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Scott, Kevin Michael, ed. Marvel Comics’ Civil War and the Age of Terror: Critical Essays on the Comic Saga. Jefferson, London: McFarland, 2015. 
Added by: joachim (6/26/16, 11:29 AM)   Last edited by: joachim (8/24/17, 3:27 PM)
Resource type: Book
Language: en: English
ID no. (ISBN etc.): 978-0-7864-9689-1
BibTeX citation key: Scott2015
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Categories: General
Keywords: "Civil War", Collection of essays, Superhero, USA
Creators: Scott
Publisher: McFarland (Jefferson, London)
Views: 5/609
Marvel Comics has an established tradition of addressing relevant real-life issues facing the American public. With the publication of Civil War (2006–2007), a seven-issue crossover storyline spanning the Marvel universe, they focused on contemporary anxieties such as terrorism and threats to privacy and other civil liberties. This collection of new essays explores the Civil War series and its many tie-in titles from the perspectives of history, political science, sociology, psychology, literary criticism, law, philosophy and education. The contributors provide a close reading of the series’ main theme—the appropriate balance between freedom and security—and discuss how that balance affects citizenship, race, gender and identity construction in 21st-century America.

Table of Contents

Acknowledgment (vi)
Key to Abbreviations (xi)

Robert G. Weiner: Foreword (1)
Kevin Michael Scott: Introduction (3)

I. The SHRA: What the Marvel Universe Tells Us About American Legal Culture
Ryan M. Davidson: The Superhuman Registration Act, the Constitution, and the Patient Protection and Affordable Care Act (11)
Daniel Davis Wood: Whose Side Is the Law On? Living with Legalistic Absurdity in Marvel’s Civil War (26)

II. Superheroics and the American Response to 9/11
Mark Bousquet: Marvel’s Illuminati: Who Watches the Watchmen? (37)
David Sweeney: “You wish to know of war, old man?” Generational Conflict, Moral Compromise and Youth Rebellion in Civil War: Young Avengers & Runaways (48)
Brenna Clarke Gray: Whither Alpha Flight? The Nationalistic Response to Canada During the War on Terror (58)
Trevis Langley: Freedom versus Security: The Basic Human Dilemma from 9/11 to Marvel’s Civil War (69)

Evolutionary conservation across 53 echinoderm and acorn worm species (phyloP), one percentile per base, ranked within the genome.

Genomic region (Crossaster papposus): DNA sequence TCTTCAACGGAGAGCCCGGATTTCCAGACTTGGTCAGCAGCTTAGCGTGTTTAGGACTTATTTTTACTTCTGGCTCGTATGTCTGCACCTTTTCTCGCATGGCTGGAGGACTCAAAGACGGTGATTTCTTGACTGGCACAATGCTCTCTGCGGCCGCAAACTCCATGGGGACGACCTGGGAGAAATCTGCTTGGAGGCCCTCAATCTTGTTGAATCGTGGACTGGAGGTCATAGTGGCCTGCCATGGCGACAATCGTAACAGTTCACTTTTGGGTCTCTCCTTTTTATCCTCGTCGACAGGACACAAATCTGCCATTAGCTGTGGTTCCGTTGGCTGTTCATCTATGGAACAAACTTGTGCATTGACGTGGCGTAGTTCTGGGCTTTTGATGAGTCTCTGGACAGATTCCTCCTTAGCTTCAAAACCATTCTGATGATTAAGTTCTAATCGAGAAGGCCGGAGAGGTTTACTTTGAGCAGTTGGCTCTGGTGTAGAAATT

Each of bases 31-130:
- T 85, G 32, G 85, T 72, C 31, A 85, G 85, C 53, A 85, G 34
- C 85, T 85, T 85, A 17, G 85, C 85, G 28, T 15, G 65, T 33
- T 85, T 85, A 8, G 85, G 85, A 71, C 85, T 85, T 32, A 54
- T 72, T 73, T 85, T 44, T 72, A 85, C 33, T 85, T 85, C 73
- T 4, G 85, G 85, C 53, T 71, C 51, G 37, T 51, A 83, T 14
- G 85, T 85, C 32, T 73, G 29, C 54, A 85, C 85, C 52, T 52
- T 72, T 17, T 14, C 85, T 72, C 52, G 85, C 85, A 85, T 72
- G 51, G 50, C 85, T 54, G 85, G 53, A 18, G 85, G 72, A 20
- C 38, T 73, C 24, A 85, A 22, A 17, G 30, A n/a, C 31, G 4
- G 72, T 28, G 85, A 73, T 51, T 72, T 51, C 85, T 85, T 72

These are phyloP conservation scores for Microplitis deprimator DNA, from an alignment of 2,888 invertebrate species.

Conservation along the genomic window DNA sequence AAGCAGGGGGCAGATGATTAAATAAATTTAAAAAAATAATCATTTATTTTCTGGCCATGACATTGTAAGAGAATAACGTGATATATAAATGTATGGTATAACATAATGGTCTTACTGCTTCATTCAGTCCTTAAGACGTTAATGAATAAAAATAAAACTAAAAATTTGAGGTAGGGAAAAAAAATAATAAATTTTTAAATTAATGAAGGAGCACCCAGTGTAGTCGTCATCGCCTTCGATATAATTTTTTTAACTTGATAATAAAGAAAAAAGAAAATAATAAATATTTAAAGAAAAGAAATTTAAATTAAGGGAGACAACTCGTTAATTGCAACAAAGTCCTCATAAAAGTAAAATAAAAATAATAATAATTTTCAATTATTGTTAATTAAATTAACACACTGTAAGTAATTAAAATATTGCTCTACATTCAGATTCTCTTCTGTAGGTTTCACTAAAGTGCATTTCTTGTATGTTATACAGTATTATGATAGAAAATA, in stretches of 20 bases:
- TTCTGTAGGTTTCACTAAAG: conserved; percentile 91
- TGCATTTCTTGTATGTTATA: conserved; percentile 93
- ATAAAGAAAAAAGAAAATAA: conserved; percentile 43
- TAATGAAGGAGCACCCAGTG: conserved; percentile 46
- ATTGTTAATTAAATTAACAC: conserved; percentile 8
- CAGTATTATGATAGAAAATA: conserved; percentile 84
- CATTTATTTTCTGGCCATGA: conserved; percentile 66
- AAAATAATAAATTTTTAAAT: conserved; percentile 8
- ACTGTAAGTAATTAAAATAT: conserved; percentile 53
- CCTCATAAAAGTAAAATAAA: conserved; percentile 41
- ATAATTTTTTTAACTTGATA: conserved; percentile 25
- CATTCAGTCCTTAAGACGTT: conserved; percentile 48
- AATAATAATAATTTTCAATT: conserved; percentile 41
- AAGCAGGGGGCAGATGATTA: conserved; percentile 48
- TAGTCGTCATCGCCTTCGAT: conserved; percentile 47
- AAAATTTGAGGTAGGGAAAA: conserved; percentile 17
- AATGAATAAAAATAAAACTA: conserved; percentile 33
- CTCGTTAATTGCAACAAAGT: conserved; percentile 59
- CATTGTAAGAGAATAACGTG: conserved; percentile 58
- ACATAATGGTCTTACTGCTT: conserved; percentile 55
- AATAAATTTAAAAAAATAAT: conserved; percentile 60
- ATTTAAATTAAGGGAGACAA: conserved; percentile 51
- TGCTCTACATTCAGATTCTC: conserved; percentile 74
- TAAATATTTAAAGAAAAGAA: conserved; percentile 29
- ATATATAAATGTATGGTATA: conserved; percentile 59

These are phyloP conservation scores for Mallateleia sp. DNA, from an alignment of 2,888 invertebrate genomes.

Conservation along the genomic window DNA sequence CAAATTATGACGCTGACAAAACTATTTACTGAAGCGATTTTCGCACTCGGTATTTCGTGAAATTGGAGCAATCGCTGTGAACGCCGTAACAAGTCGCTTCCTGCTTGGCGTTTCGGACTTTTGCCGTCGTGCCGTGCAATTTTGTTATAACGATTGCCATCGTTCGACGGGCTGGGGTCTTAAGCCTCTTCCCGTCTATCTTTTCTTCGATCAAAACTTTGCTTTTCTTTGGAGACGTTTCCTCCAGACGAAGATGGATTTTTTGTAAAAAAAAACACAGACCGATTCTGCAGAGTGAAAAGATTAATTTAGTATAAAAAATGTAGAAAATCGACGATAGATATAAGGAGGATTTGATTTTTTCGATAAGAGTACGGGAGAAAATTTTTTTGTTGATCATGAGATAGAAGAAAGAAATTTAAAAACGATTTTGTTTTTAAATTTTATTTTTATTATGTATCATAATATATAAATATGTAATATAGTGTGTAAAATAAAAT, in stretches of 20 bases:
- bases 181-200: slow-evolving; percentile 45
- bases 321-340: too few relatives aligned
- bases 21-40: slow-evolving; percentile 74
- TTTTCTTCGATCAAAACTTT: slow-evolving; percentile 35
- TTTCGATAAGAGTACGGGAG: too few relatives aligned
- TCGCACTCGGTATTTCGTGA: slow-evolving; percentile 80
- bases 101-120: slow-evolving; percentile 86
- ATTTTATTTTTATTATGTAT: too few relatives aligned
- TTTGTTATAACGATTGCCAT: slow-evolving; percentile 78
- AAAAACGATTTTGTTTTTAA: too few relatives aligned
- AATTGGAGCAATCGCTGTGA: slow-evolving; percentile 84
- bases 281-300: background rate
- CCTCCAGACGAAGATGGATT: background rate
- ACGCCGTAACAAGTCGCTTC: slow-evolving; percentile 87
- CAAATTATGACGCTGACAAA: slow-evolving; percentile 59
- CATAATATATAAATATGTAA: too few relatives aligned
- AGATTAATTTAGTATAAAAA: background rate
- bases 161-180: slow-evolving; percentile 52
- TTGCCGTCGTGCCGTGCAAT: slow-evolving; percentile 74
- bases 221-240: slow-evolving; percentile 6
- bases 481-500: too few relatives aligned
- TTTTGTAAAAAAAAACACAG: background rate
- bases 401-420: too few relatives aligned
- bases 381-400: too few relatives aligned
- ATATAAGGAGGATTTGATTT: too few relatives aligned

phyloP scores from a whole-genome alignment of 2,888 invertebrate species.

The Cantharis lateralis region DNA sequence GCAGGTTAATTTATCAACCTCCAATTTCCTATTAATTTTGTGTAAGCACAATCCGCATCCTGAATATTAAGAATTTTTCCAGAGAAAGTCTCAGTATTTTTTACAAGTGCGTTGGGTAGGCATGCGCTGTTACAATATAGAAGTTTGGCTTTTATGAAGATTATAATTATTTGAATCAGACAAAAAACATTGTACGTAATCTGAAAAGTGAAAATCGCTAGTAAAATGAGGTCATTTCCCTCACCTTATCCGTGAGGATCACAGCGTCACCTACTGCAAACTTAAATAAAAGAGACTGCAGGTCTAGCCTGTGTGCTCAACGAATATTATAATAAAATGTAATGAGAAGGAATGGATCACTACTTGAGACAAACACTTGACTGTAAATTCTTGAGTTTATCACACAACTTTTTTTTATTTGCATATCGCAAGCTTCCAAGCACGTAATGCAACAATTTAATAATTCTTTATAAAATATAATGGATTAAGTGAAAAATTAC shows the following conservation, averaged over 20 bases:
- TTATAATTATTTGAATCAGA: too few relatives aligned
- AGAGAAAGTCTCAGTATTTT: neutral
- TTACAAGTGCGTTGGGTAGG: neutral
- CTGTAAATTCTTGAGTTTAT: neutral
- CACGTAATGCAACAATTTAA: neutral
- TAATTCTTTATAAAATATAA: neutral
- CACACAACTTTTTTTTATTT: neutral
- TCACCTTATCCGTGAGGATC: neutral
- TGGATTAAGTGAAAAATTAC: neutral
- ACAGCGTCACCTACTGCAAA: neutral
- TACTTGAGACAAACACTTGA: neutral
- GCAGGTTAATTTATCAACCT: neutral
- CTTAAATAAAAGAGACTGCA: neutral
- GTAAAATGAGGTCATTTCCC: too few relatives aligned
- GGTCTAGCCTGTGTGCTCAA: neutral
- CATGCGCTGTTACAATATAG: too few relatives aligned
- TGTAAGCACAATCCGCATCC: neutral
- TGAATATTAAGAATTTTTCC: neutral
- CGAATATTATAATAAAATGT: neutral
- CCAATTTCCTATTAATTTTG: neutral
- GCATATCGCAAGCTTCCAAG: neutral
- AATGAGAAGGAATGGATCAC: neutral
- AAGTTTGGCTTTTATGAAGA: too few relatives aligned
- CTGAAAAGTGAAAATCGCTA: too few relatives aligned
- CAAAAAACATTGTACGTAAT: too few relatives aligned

III. Political Philosophy and Civil War
Anthony Petros Spanakos: Political (In)Visibility in the Marvel Universe and the Real World (77)
Scott Cleary: The Language of Common Sense: Thomas Paine and Civil War (90)
Karl E. Martin: Competing Authorities in the Nation State of Marvel (98)
Kathleen McClancy: Iron Curtain Man versus Captain American Exceptionalism: World War II and Cold War Nostalgia in the Age of Terror (108)

IV. Super-Powered, American and Marginalized: Triple Consciousness in the Marvel Universe
Brandi Hodo: Battles of Family, Freedom and Femininity: Portrayals of Gender in Marvel’s Civil War (121)
Jeffrey A. Brown: Superdad: Luke Cage and the Heroic Fatherhood Ideal in the Contemporary Marvel Universe (130)

V. Character(s) Revealed Through Trauma
Daniel J. O’Rourke: Between Two Towers: The Struggle for the Soul of Spider-Man (143)
John McGuire: Captain America in the 21st Century: The Battle for the Ideology of the American Dream (150)

VI. Graphic Narrative and Cultural Resonance
Joseph J. Darowski: Visual Form and Meaning Making in Marvel’s Civil War (165)
Kevin Michael Scott: When Flaw Meets Form Meets Function: Narratology, Crossover Comic Events and a New Art Experience (174)

VII. Teaching the Trouble: Pedagogy and Civil War
Mark D. White: Teaching Ethics When Hero Battles Hero (189)
Seneca Vaught: Illustrating Pedagogy of the Oppressed: A Freirian Approach to Teaching Marvel’s Civil War (200)

Marc DiPaolo: Afterword: Why Civil War Matters, Why This Book Matters (213)

About the Contributors (221)
Index (223)

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